From the premise, Julie & Julia sounds like an interesting idea. It’s a film based on the book and blog by Julie Powell and the autobiography My Life in France by Julia Child, the woman who taught Americans how to cook French food. It’s also written and directed by Nora Ephron, writer of When Harry Met Sally, who made millions of people believe in love, as well as making the line “I’ll have what she’s having” memorable for reasons entirely unrelated to food.

Julie (Amy Adams) works for an insurance company dealing with claims in the aftermath of 9/11. Her friends are vacuous and self-obsessed, and Julie fails to find a meaning in her life or theirs. Her one certain skill: cooking. She vows to make every single receipe in Julia Child’s (Meryl Streep) seminal work Mastering the Art of French Cooking, chronicling each one in her blog. The story is told in two different timelines, those of 1940s France and 2002 New York. The 1940s segments tell how Julia Child found meaning in her own life by mastering French food and doing more than just learning to cook, but to integrate to life in Paris.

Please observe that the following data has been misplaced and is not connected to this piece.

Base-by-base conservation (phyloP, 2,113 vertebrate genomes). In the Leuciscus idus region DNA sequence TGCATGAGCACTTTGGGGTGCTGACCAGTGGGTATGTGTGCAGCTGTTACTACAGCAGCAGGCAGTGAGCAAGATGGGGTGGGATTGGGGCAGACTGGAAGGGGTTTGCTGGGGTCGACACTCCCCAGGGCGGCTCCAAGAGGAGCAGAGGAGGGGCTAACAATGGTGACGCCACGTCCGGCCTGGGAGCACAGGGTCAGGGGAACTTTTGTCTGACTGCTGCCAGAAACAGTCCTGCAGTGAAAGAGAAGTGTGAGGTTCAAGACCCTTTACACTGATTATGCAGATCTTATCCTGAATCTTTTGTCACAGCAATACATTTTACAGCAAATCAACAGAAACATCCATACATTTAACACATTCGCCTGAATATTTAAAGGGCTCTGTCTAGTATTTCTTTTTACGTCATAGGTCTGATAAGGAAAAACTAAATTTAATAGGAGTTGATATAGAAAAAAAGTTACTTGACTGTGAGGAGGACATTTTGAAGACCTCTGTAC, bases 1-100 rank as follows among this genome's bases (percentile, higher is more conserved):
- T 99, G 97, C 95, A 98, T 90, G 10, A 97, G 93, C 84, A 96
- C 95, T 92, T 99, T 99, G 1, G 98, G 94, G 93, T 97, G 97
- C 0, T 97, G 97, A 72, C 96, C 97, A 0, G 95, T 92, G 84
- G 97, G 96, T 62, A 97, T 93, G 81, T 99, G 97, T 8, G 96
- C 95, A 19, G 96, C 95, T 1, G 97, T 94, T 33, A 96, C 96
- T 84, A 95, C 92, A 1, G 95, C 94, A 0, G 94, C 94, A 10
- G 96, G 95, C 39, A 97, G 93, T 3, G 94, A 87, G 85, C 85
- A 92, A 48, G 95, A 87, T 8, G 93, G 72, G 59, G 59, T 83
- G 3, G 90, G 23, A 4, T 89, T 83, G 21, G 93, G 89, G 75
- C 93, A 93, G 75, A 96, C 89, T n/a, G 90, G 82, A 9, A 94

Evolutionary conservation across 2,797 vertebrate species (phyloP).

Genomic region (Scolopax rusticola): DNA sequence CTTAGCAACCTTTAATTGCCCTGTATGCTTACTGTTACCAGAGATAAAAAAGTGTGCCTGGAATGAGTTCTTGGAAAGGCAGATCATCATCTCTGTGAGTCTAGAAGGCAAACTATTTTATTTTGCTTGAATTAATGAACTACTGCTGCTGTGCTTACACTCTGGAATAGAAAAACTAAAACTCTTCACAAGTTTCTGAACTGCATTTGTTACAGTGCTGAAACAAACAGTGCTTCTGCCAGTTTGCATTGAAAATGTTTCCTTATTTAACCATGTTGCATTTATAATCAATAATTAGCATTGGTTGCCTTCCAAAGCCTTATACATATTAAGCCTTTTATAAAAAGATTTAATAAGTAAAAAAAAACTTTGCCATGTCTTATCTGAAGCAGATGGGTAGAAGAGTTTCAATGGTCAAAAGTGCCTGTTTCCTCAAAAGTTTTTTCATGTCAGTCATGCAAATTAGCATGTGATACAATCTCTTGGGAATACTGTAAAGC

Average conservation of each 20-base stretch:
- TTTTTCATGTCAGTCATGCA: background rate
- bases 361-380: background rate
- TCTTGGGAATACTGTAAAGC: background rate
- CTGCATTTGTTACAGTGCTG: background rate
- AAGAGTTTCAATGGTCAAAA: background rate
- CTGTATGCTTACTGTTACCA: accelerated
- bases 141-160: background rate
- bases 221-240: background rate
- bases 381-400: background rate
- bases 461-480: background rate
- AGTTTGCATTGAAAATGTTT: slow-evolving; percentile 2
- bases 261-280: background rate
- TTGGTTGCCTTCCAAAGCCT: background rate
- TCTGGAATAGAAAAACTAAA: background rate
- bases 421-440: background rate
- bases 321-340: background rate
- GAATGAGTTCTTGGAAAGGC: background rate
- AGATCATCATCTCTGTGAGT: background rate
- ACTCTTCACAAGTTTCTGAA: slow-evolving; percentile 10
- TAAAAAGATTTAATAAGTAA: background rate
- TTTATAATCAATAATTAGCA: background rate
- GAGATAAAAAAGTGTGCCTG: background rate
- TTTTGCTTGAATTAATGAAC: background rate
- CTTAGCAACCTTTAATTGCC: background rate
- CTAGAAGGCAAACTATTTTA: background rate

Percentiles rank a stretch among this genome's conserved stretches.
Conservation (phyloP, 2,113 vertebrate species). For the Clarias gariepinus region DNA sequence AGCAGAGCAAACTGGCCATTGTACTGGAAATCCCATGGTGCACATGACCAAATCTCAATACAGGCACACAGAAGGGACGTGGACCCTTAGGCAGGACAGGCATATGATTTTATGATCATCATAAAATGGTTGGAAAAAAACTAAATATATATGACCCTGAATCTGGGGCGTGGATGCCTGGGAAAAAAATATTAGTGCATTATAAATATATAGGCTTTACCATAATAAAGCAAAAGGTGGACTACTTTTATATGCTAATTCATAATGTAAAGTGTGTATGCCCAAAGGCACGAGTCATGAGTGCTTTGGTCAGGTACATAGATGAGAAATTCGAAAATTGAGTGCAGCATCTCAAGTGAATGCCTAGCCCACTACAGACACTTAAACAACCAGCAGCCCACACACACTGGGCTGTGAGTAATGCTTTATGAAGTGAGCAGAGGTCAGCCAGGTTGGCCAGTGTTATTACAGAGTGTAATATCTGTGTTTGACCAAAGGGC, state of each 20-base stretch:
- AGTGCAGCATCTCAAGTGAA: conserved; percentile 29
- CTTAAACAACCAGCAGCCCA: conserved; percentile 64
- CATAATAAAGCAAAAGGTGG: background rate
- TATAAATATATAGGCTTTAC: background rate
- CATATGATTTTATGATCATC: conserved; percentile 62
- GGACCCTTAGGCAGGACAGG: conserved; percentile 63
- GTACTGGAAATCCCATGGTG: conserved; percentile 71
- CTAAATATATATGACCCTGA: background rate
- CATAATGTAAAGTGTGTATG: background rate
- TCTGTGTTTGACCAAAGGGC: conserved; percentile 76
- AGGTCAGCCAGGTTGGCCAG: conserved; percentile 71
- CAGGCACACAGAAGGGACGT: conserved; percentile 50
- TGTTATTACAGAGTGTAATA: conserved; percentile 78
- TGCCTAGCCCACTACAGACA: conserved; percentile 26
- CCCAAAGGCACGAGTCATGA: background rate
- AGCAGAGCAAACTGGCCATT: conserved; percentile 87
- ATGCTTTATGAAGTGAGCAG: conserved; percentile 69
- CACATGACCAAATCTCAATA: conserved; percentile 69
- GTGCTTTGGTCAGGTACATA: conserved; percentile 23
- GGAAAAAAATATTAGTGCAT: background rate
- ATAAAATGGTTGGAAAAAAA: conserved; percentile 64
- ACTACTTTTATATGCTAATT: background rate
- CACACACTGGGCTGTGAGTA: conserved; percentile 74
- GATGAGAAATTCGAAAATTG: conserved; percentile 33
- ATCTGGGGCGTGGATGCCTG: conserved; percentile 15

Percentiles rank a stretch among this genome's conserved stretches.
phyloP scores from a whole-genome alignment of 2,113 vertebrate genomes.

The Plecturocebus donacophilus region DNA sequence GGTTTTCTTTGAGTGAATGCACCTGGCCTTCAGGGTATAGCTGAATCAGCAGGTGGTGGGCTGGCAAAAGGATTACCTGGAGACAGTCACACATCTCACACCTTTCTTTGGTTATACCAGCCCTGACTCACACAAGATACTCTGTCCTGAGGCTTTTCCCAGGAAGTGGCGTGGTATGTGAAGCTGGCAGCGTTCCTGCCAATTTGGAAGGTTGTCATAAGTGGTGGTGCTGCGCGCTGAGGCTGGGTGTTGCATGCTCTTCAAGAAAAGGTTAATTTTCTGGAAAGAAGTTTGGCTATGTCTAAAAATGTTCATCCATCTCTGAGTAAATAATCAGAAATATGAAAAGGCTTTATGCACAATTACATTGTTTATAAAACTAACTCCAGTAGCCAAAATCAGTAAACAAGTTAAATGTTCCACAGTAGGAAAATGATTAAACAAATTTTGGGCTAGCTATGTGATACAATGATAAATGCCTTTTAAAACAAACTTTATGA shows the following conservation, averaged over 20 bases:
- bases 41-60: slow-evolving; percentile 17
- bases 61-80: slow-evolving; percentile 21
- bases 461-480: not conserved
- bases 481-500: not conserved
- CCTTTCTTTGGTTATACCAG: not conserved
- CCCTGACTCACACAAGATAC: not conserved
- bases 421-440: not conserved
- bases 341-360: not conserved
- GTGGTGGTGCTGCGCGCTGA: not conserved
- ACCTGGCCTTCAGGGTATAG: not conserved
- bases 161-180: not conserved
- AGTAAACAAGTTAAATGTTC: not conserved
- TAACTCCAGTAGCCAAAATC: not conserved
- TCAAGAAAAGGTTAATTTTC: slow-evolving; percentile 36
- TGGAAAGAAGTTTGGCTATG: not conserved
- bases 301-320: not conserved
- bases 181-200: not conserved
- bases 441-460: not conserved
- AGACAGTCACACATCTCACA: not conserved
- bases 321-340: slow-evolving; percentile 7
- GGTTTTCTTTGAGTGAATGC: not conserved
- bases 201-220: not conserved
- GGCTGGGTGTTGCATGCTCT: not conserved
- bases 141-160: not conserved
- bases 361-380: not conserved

Once you can get over Meryl Streep’s accent, the film manages to glide easily between the timelines. The sections are shot in different ways, the pace being noticably different in each segment; New York being coloured and photographed in a different mood to the mannerly, stylish Parisian lifestyle. Surprisingly it is the writing and character development that really hinders the picture. Meryl Streep cannot be faulted, nor can the majority of characters in the Paris timeline. Julie, however is a self-centred and neurotic loser, and not in any charming or likeable way. She becomes the most self-centred character in the whole film, and just when you wonder if anyone will challenge this fault, they do, but only to resolve nothing.

Julie & Julia aims to be an inspiring film, based as it is on two true stories. Julia Child is a well-rounded and likeable character, and her development makes the film seem like an interesting biopic. Julie Powell’s scenes, though, bring the film down to the depths of throwaway romcom, and by the time the film ends, you’ll leave wondering how many times Julie says the name “Julia Child” and asking questions about the gaping and unnecessary plot developments, with particular emphasis on the occasions where the film believes its audience won’t notice such sloppy deviations.

In a nutshell: One half (literally) of this film is insightful. The other half is just disappointing.

Released 11th September
Cast Meryl Streep, Amy Adams, Stanley Tucci
Director Nora Ephron